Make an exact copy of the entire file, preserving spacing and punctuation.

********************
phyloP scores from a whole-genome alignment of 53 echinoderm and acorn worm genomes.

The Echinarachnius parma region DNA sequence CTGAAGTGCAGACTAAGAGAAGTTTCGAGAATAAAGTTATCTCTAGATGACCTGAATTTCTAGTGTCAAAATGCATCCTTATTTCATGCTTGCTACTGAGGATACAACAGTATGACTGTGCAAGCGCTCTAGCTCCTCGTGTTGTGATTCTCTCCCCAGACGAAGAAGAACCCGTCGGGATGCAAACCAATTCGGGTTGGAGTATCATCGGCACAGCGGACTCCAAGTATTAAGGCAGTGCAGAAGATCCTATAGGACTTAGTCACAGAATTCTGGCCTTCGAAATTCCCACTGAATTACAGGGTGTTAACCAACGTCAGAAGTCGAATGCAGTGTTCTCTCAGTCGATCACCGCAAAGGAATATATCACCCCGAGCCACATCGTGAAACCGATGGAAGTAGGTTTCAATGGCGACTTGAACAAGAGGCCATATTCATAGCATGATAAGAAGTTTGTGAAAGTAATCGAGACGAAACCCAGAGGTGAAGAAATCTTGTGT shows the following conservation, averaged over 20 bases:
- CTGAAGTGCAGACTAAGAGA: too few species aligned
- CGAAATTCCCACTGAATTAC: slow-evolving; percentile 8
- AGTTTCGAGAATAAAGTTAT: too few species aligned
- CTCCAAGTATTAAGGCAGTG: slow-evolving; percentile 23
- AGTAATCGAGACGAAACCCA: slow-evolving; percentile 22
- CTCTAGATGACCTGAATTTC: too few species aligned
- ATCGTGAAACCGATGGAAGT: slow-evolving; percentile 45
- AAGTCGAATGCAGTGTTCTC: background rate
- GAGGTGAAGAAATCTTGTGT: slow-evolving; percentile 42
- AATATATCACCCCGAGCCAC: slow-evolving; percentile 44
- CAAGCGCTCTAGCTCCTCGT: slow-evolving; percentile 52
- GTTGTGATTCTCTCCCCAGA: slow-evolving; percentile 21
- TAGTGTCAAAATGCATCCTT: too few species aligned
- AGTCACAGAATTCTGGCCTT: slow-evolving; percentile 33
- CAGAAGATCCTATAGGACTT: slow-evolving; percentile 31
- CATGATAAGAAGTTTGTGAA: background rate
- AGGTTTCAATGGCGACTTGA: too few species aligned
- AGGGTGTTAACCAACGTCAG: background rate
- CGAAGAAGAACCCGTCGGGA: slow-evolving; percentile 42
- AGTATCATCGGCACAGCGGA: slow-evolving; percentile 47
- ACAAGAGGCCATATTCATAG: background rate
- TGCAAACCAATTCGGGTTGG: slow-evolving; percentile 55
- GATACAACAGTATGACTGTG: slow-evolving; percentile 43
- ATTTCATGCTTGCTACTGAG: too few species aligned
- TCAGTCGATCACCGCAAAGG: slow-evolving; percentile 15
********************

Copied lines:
phyloP scores from a whole-genome alignment of 53 echinoderm and acorn worm genomes.

The Echinarachnius parma region DNA sequence CTGAAGTGCAGACTAAGAGAAGTTTCGAGAATAAAGTTATCTCTAGATGACCTGAATTTCTAGTGTCAAAATGCATCCTTATTTCATGCTTGCTACTGAGGATACAACAGTATGACTGTGCAAGCGCTCTAGCTCCTCGTGTTGTGATTCTCTCCCCAGACGAAGAAGAACCCGTCGGGATGCAAACCAATTCGGGTTGGAGTATCATCGGCACAGCGGACTCCAAGTATTAAGGCAGTGCAGAAGATCCTATAGGACTTAGTCACAGAATTCTGGCCTTCGAAATTCCCACTGAATTACAGGGTGTTAACCAACGTCAGAAGTCGAATGCAGTGTTCTCTCAGTCGATCACCGCAAAGGAATATATCACCCCGAGCCACATCGTGAAACCGATGGAAGTAGGTTTCAATGGCGACTTGAACAAGAGGCCATATTCATAGCATGATAAGAAGTTTGTGAAAGTAATCGAGACGAAACCCAGAGGTGAAGAAATCTTGTGT shows the following conservation, averaged over 20 bases:
- CTGAAGTGCAGACTAAGAGA: too few species aligned
- CGAAATTCCCACTGAATTAC: slow-evolving; percentile 8
- AGTTTCGAGAATAAAGTTAT: too few species aligned
- CTCCAAGTATTAAGGCAGTG: slow-evolving; percentile 23
- AGTAATCGAGACGAAACCCA: slow-evolving; percentile 22
- CTCTAGATGACCTGAATTTC: too few species aligned
- ATCGTGAAACCGATGGAAGT: slow-evolving; percentile 45
- AAGTCGAATGCAGTGTTCTC: background rate
- GAGGTGAAGAAATCTTGTGT: slow-evolving; percentile 42
- AATATATCACCCCGAGCCAC: slow-evolving; percentile 44
- CAAGCGCTCTAGCTCCTCGT: slow-evolving; percentile 52
- GTTGTGATTCTCTCCCCAGA: slow-evolving; percentile 21
- TAGTGTCAAAATGCATCCTT: too few species aligned
- AGTCACAGAATTCTGGCCTT: slow-evolving; percentile 33
- CAGAAGATCCTATAGGACTT: slow-evolving; percentile 31
- CATGATAAGAAGTTTGTGAA: background rate
- AGGTTTCAATGGCGACTTGA: too few species aligned
- AGGGTGTTAACCAACGTCAG: background rate
- CGAAGAAGAACCCGTCGGGA: slow-evolving; percentile 42
- AGTATCATCGGCACAGCGGA: slow-evolving; percentile 47
- ACAAGAGGCCATATTCATAG: background rate
- TGCAAACCAATTCGGGTTGG: slow-evolving; percentile 55
- GATACAACAGTATGACTGTG: slow-evolving; percentile 43
- ATTTCATGCTTGCTACTGAG: too few species aligned
- TCAGTCGATCACCGCAAAGG: slow-evolving; percentile 15